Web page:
1. Is it not about time for us women to develop an interest in budgetary processes within our government structures and our homes? Obviously the budgetary prioritization of programmes and projects that will help the poor, the majority of whom are women, will reflect on how much will be spent to directly assist women in changing their lives and their status. We need budgets or policy tools that have gender breakdowns for purposes of analysis and further improvement on a continuous basis.

  2. What are we saying about the supposedly high drop-outs by girls, especially at secondary level? We need to find ways of ensuring that we resolve the unique challenges associated with educating the girl child, especially issues of culture and tradition that continue to discriminate against the girl child. For example, the girl child is the first to be instructed to pull out of school in order to mind her siblings while parents are working elsewhere; the sexual harassment by their peers and; by educators who often look at them as sex objects.

  3. Are we doing enough in cultivating women entrepreneurs (not tender-preneurs) so that they are enabled to play their rightful roles in building our economy? In this regard, I wish to thank the Dti for their timely intervention.

  4. The other disturbing reality is the question of when will women in their numbers resemble their representation in the workforce? We note with a heavy heart the poor representation of women in leadership positions. Is it not about time to quicken our steps by making sure gender remains a central theme in the transformation of business in South Africa? I suspect that the problem lies in company cultures that frustrate the transition by women from junior to senior management, citing amongst others, the marriage and children “barrier”.

    This barrier argues that young women will at some point get married, have children and relocate with their husbands, making them unreliable options for solid succession plans to senior positions. We need to speak and share experiences on how to battle this hostile business cultures that present both direct and indirect barriers for the advancement of women in business. Important to me though is we should embrace this challenge with a “no concession ethic” in the workforce, i.e. we need to expect no special favours simply because we are women.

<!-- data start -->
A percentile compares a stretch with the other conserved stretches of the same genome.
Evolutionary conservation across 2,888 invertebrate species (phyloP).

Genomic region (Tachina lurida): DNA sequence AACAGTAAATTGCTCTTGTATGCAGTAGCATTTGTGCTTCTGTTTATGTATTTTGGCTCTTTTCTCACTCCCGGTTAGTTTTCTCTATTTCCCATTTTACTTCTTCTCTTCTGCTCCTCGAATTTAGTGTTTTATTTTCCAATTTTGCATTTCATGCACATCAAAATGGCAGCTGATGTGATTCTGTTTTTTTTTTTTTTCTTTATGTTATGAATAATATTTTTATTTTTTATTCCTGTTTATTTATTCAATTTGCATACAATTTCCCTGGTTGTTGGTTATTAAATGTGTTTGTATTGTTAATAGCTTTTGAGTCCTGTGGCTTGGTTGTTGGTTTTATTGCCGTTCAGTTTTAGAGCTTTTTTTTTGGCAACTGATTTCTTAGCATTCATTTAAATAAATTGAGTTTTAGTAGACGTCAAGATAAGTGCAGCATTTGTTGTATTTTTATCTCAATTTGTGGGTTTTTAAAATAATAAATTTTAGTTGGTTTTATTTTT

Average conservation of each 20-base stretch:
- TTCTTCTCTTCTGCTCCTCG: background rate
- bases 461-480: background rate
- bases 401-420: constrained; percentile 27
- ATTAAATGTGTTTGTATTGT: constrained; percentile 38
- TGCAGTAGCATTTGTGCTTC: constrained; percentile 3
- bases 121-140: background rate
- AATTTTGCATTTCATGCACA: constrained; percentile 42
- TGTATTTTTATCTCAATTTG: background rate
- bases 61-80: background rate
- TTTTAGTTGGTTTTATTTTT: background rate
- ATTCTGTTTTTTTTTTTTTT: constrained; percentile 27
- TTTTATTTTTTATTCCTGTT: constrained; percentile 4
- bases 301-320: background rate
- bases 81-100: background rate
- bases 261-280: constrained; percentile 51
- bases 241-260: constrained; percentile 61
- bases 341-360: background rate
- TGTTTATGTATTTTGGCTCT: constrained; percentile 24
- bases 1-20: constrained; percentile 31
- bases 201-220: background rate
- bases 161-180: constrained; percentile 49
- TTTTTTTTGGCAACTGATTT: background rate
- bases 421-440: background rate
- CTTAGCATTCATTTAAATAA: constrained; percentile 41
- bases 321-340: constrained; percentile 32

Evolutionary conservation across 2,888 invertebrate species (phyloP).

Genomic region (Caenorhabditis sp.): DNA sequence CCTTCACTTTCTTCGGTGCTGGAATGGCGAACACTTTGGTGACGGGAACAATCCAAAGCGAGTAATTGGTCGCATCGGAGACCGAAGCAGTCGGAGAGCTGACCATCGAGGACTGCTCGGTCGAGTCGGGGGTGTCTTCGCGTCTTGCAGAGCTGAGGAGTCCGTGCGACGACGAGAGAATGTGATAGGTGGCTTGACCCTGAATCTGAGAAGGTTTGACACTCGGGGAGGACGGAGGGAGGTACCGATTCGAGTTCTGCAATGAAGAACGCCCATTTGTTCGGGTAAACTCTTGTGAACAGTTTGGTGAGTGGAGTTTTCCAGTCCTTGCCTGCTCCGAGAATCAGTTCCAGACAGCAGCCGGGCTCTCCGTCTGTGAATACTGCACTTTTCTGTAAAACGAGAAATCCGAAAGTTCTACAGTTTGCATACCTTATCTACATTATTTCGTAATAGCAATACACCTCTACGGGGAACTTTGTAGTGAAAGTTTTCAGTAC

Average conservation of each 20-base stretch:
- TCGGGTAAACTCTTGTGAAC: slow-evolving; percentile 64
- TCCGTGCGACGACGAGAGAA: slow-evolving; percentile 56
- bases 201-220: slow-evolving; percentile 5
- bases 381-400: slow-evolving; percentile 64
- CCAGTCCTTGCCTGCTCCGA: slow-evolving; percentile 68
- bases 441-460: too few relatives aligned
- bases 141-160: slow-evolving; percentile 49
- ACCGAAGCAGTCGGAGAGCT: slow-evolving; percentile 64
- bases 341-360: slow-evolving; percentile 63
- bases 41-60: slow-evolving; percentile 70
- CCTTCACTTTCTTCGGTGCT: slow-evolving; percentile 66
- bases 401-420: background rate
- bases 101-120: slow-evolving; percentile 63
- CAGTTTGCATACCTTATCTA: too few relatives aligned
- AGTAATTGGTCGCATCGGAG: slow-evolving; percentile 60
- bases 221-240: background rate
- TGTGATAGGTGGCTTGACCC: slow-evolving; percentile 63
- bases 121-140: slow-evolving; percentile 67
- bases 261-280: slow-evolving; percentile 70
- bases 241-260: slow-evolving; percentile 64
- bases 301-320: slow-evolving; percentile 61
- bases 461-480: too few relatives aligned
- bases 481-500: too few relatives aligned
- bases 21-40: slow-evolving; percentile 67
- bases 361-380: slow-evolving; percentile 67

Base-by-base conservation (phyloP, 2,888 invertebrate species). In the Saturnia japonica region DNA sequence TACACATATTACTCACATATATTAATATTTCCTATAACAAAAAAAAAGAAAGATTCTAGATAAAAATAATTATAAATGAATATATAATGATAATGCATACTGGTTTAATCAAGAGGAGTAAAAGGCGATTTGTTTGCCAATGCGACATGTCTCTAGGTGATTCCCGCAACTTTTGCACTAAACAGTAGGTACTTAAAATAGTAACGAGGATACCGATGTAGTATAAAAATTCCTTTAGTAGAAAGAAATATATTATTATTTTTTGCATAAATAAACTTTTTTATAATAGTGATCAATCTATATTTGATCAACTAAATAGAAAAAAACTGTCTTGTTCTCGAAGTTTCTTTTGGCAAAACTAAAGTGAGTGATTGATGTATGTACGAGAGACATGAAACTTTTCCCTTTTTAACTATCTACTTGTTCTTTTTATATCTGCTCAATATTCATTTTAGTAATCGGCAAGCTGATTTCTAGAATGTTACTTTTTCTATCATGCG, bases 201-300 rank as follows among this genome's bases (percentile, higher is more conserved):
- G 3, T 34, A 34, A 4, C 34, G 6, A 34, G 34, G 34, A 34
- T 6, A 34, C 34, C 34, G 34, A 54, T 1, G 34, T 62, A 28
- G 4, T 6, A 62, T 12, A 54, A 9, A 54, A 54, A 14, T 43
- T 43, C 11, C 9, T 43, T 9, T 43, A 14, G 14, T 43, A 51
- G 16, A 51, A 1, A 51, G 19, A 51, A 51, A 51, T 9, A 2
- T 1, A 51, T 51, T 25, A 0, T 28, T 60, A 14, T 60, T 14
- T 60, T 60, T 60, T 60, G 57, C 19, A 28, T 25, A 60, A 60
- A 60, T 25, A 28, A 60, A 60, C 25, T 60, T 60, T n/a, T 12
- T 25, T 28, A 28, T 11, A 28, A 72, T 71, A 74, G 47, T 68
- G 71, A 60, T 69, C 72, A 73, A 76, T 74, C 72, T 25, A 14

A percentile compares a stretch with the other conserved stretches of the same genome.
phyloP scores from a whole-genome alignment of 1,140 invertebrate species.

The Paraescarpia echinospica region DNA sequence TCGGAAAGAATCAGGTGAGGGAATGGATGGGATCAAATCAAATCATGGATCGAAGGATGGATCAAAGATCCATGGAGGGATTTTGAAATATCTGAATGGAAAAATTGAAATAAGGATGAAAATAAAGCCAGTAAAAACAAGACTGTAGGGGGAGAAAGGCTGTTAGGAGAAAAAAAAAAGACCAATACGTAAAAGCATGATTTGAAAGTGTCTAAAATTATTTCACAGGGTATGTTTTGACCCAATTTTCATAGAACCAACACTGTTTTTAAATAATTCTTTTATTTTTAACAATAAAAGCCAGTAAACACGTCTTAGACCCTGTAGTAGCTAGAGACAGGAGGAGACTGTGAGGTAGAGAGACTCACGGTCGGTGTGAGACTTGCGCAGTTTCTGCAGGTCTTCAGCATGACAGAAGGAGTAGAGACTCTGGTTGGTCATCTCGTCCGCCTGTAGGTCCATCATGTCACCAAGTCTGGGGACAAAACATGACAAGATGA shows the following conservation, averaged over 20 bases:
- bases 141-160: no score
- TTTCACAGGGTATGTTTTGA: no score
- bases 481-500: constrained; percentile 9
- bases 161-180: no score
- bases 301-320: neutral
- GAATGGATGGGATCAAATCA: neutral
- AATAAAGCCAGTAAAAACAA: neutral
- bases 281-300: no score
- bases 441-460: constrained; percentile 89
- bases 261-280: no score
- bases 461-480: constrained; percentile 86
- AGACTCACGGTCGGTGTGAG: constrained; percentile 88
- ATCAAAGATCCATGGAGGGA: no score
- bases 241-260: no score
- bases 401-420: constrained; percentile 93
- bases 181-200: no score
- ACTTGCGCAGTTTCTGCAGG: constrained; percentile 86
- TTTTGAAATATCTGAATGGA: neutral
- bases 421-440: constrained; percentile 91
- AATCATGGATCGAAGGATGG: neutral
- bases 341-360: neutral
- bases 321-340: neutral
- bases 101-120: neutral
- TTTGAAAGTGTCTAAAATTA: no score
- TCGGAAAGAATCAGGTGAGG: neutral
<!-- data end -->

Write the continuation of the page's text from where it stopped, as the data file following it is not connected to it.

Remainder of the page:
5. We also need to demystify the notion of a “two-career tournament” which argues that women, in terms of their career progression pathway, are best suited to follow the social sciences stream to study marketing, public relations and human resources, whilst their male counterparts are best suited to follow technical disciplines such as engineering, finance and operations. Please tell me, who designed the magnificent Soccer City stadium where the soccer world gathered during the FIFA World Cup? Who is the Minister of Defense? Don’t we have women pilots, women engineers, women chartered accountants? So let’s help each other bury the notion of a “two career tournament”.

Fellow colleagues and our young women and girls, my opening remarks were mainly meant to help paint a canvass upon which today’s deliberations could consider as one of the backdrops. My call today is very clear and that is: let’s identify and deal with those subtle gender discrimination practices that prevents women from advancement, before they become the norm. I can assure you that when we liberate ourselves from all these forms of gender discrimination, we will at the same time be liberating our own men-folk from the unwarranted prejudices about women that some of them still have.

Let me take this opportunity to wish you a conference rich with fruitful discussions and implementable decisions. As the theme of our conference states “From Commitment to Action: Taking Forward the African Women’s Decade: 2010-2020” – we need to claim the next decade and make it a decade when we will action our commitments. I look forward to a rich interactive session on the theme of this conference, and a flow of vibrant ideas on how we can collectively take forward the struggle towards the full emancipation of women.

I therefore encourage all of you to make this the start of an enriching conversation between government and civil society, as we deliberate on the achievements and challenges that we face in making the excellent gender commitments that we have made regionally, continentally and internationally.

Malibongwe Igama la Makhosikazi malibongwe!
Ga le retwe leina la basadi ga le retwe!
Wathintha Abafazi – Wathintha imbokodo!

Thank you!